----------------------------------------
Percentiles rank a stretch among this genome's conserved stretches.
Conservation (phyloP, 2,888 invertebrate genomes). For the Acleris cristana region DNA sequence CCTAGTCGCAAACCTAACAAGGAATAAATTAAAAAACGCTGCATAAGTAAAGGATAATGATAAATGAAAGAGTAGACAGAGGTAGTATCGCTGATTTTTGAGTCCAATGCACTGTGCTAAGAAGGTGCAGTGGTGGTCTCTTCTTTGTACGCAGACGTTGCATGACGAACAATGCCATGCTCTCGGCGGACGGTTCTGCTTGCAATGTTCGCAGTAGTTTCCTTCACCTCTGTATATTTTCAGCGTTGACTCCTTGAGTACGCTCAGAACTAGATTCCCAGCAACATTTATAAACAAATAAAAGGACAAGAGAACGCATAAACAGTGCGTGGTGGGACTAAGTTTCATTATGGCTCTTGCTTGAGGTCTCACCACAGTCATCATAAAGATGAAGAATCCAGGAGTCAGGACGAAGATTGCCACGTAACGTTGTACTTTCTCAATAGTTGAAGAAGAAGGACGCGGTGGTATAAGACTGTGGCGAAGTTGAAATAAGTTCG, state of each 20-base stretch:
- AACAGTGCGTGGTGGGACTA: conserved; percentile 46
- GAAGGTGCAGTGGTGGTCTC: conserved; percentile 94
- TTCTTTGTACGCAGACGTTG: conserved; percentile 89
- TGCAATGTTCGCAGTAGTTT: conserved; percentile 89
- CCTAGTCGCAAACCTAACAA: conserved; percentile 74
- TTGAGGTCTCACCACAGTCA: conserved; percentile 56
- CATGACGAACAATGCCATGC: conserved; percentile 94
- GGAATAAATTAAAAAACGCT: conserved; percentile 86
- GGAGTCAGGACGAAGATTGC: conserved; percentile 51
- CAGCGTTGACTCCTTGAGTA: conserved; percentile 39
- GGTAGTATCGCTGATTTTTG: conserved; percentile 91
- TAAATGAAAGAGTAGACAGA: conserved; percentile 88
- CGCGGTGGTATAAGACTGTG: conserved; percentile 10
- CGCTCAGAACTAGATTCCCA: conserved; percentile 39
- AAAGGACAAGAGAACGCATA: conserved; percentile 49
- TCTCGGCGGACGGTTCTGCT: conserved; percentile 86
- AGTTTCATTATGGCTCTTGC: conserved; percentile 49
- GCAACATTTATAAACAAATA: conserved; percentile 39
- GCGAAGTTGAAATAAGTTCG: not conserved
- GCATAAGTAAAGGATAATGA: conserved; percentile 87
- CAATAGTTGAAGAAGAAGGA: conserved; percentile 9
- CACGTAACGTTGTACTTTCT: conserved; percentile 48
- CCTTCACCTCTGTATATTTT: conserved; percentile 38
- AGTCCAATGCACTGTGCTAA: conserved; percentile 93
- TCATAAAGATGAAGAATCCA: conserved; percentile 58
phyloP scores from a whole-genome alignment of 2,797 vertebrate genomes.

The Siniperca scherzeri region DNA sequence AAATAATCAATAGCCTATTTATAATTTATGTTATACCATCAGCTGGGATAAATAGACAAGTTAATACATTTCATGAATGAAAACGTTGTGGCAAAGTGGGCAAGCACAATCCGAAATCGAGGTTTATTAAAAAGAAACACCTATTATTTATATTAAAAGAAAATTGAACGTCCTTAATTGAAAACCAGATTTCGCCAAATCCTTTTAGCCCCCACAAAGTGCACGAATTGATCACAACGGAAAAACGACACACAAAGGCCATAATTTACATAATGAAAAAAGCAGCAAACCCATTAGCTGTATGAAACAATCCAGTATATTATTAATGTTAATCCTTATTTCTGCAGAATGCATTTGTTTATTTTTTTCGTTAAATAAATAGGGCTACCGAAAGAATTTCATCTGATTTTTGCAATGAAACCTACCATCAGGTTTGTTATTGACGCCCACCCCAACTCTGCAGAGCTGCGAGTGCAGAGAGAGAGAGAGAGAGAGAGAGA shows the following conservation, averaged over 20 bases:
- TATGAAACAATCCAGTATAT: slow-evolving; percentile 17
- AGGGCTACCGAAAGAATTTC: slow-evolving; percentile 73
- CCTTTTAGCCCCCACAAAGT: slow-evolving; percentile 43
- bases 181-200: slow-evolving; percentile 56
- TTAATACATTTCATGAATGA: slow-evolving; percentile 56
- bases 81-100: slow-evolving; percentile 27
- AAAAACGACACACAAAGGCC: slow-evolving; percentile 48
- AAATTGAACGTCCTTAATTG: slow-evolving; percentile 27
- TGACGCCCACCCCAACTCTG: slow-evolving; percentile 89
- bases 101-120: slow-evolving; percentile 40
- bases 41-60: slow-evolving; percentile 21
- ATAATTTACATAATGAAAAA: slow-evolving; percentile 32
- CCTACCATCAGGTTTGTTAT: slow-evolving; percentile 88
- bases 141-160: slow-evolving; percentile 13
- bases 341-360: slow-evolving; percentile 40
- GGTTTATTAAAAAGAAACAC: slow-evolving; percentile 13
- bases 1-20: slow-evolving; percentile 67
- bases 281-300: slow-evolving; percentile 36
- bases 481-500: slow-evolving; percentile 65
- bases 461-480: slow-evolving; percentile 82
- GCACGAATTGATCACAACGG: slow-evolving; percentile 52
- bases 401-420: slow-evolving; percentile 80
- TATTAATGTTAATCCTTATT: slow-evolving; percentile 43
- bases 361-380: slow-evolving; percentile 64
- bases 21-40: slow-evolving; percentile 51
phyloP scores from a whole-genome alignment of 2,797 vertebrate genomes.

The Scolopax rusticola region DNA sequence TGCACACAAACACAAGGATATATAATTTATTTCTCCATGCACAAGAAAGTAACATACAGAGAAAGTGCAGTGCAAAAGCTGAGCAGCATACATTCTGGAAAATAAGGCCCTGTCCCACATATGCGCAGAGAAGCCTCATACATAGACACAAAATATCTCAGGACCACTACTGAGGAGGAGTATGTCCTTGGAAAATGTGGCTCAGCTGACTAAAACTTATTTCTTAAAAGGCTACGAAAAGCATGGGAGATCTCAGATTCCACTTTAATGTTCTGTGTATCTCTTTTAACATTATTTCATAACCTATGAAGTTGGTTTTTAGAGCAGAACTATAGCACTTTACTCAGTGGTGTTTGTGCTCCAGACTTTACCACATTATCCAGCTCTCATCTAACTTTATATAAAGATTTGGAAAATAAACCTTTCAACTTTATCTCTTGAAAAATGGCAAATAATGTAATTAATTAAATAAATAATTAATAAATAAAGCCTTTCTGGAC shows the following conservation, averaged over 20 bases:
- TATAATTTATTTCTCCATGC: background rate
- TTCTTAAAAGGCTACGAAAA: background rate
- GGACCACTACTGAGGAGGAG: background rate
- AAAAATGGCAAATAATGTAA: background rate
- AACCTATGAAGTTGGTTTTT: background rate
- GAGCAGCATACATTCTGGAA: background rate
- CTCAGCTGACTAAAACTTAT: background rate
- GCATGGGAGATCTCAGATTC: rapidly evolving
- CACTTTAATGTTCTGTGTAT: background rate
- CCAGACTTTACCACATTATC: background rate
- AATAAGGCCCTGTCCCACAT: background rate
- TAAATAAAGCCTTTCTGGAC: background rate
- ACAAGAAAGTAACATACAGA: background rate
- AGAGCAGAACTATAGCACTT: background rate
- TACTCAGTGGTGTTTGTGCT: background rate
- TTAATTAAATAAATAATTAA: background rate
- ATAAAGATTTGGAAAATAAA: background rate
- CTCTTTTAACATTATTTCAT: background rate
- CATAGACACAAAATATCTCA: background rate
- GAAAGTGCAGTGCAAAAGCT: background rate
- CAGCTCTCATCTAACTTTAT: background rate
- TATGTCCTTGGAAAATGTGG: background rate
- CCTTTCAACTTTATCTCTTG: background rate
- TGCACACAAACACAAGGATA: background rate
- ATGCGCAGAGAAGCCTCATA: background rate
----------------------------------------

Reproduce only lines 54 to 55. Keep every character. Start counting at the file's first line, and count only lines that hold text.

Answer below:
- bases 21-40: slow-evolving; percentile 51
phyloP scores from a whole-genome alignment of 2,797 vertebrate genomes.